RELEASE DATE: AUGUST 28, 2012
This album is a story lover’s delight. If words are your weakness and stories your guilty pleasure, you’ll definitely want to savour Andrew Peterson’s Light for the Lost Boy. The album is a carefully crafted work of art; a project you have to immerse yourself in, not a series of tracks to randomly dip in and out of. Peterson has once again showed himself to be a master songsmith; one who completely understands the dynamics between the complementary worlds of music and lyric.
Although the language may be poetic, the themes threading through Light for the Lost Boy are plain- it’s about childhood and innocence, disappointment and hope, death and life. It’s a musical narrative which starts with “Come Back Soon” a sobering look at death through the eyes of a young boy but which triumphantly ends with “Don’t You Want to Thank Someone” a powerful reminder of the promise of redemption. Although Peterson may meander along the way, once home, he drives a point effectively.
Scattered throughout Light for the Lost Boy are literary allusions – hidden references – each adding something important to the fabric of the song. Half the pleasure of listening to the album is drawing together all the pieces and realising the tapestry that Peterson has seamlessly spun. To fully appreciate the “The Ballad of Jody Baxter” you need to understand it is a reference to Majorie Rawling’s The Yearling. The ideology behind “Day by Day” borrows from the idea behind J.M. Barrie’s Peter Pan. Although I can’t say for sure, it seems that Peterson has been inspired by authors such as Tolkien as he expertly tells a tale of loss of innocence, tragedy and rebirth throughout the album.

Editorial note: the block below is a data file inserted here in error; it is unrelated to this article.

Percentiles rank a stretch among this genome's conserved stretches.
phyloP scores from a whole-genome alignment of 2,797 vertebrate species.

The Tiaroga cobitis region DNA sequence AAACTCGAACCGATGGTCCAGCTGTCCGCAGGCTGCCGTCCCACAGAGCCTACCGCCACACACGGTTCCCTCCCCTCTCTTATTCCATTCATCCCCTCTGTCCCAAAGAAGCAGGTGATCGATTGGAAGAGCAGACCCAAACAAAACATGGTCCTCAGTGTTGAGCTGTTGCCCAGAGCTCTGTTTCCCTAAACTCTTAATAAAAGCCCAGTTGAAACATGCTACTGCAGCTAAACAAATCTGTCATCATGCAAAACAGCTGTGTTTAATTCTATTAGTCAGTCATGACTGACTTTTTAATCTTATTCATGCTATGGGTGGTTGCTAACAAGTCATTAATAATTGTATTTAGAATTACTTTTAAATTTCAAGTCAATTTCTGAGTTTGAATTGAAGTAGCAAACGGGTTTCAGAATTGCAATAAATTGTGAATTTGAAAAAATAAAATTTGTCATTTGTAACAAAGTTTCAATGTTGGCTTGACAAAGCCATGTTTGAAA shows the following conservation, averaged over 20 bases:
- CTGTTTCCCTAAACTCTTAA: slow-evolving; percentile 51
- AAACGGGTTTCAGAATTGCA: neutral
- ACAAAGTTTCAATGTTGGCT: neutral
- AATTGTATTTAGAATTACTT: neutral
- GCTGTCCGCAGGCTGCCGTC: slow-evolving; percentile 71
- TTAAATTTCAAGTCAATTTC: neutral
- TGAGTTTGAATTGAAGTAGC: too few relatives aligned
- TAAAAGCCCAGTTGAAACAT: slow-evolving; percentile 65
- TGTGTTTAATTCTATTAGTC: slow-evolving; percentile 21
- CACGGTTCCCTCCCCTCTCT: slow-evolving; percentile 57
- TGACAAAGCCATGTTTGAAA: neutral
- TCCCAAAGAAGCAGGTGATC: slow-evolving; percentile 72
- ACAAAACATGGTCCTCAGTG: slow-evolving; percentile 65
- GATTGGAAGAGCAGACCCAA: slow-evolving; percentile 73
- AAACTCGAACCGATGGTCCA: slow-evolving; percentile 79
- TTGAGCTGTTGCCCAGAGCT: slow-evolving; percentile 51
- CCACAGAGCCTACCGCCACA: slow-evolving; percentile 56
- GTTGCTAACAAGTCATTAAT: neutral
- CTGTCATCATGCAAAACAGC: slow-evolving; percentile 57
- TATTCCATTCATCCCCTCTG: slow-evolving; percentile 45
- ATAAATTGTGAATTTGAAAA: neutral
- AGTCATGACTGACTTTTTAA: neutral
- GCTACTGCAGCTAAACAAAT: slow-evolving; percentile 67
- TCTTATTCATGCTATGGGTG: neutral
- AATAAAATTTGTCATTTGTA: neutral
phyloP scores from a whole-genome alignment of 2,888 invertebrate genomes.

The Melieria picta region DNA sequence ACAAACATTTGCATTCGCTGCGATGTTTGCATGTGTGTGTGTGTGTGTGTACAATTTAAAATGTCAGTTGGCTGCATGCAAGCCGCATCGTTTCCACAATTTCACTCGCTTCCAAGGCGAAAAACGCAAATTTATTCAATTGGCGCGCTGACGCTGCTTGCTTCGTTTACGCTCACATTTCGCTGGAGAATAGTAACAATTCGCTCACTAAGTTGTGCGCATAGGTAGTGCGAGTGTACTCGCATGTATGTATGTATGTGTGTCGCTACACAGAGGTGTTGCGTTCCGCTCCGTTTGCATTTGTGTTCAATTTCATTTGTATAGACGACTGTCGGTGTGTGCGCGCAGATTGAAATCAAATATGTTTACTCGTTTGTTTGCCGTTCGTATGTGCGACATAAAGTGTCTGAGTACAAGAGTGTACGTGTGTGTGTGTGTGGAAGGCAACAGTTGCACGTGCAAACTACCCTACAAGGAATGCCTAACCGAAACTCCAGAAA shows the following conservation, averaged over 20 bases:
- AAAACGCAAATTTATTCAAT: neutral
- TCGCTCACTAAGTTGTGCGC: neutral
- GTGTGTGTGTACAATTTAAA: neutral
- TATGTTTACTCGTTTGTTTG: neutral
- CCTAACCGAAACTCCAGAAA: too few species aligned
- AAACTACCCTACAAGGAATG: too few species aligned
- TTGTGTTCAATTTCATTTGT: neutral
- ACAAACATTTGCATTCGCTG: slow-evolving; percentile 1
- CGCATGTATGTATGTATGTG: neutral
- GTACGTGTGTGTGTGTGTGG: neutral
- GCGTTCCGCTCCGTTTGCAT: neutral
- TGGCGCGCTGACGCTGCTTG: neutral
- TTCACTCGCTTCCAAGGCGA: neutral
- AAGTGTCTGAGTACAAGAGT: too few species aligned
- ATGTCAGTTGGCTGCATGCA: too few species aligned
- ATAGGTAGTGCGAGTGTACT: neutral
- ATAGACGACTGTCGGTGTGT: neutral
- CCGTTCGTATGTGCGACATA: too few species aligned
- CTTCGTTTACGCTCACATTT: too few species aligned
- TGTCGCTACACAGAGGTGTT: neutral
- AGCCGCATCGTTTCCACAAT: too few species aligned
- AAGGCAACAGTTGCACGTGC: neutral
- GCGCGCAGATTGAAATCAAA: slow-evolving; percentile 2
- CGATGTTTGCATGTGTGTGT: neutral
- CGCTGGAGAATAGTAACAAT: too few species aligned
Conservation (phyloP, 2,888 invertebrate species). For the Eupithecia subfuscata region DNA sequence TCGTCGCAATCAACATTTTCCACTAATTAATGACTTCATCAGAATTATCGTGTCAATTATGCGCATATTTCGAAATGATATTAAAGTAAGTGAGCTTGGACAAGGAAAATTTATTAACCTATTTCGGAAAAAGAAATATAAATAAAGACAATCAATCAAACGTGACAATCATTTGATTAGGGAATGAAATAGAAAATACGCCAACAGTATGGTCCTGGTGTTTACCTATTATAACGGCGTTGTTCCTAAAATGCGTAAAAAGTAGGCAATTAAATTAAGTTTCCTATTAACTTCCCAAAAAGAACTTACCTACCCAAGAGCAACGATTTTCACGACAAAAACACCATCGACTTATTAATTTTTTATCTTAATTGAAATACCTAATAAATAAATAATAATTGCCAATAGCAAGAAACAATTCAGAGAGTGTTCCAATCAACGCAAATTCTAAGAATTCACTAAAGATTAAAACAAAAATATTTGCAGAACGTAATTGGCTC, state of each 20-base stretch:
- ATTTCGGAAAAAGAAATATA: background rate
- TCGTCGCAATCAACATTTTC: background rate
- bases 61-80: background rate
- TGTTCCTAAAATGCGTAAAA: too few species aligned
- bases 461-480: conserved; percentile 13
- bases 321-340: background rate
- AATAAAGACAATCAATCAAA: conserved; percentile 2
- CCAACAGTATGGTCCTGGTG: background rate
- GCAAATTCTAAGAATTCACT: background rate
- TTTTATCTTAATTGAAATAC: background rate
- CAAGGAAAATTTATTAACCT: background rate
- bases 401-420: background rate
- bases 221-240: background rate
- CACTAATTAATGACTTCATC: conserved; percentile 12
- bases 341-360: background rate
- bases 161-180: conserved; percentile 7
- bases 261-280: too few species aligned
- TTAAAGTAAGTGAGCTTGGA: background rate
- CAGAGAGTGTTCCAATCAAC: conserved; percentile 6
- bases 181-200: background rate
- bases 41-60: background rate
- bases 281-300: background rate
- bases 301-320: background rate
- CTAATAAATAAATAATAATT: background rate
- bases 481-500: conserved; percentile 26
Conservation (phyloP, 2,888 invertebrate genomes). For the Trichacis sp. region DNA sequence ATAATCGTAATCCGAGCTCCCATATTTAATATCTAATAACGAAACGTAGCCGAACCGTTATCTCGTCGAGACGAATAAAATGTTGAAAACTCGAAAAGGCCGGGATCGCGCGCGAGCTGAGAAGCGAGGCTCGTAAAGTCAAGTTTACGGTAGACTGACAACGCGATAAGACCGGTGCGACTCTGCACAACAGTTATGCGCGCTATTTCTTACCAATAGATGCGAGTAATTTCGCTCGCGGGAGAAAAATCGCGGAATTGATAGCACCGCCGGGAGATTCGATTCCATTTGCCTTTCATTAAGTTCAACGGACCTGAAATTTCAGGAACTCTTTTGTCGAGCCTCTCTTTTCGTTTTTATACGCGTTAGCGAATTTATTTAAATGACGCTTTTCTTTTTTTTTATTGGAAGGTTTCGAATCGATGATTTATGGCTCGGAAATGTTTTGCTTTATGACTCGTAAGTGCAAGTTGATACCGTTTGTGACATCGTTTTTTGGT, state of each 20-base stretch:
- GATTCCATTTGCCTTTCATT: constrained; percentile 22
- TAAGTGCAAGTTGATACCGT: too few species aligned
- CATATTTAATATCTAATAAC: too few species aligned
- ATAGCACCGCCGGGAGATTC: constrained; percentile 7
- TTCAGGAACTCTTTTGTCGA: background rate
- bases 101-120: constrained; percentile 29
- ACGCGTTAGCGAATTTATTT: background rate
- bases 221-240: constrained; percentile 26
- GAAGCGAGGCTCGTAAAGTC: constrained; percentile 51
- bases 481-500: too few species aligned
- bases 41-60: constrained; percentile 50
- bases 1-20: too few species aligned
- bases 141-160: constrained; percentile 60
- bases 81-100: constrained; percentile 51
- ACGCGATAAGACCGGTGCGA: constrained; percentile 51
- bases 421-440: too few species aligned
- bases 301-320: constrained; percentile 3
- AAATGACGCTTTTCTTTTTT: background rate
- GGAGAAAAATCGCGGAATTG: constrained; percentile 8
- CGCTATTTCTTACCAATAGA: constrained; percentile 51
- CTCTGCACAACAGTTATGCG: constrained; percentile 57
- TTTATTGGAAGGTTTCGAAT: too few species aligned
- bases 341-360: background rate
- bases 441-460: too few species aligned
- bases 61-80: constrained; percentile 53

Peterson asks “Is there any way that we can/ Change the ending of this tragedy?” (“The Ballad of Jody Baxter”) and remarks “You have never met a single soul/Who didn’t feel the curse’s toll” (Day by Day). In “The Cornerstone” Peterson tackles some of the paradoxes of the Christian faith, the unsearchable mysteries of God’s wisdom. Yet hope remains (Carry the Fire) and life and light prevail. Andrew Peterson ends the album with a good attempt at answering his own question
“Maybe it’s a better thing…
To be more than merely innocent
But to be broken then redeemed by love”
Musically, long standing fans will recognise a change in direction for Peterson. He uses wider instrumentation and chosen a darker, more sombre soundscape to better capture the moods of Light for the Lost Boy. Yet there are glimpses of former days – “Rest Easy” is the most accessible song on the album and here, his package-perfect simple truths (“You don’t have to hide your heart/ I already love you”) beautifully match the lighter tone and feeling of the track. This mood continues in the lullaby that follows. Written for his daughter, “The Voice of Jesus” is a tender song of reassurance.
Whilst I’ve focused more on the lyrical content of Light for the Lost Boy, the music has a life of its own and perfectly sets the scene for the story being told. Andrew Peterson lets the music take as long as it needs to grow into something spectacular; the final track clocks almost 10 minutes. The music is multi-layered, full of surprises and boasts of fabulous string arrangements, magical moments provided by the electric guitar, unique time signatures and captivating harmonies. Even a falsetto makes an appearance! Why am I not surprised? The team around Peterson are exceptional in their own right: Tyler Burkum, Ben Shive, Andy Gullahorn and Cason Cooley to name a few.
Unconventional, eccentric and dramatic – the album remains completely unspoiled by current CCM fads. For those listeners who will take the time to listen to this epic project, Light for the Lost Boy is sure to reward. Andrew Peterson has once again delivered a pioneering album, a timeless project that redefines what music can do, by making us see anew hat Christ has done.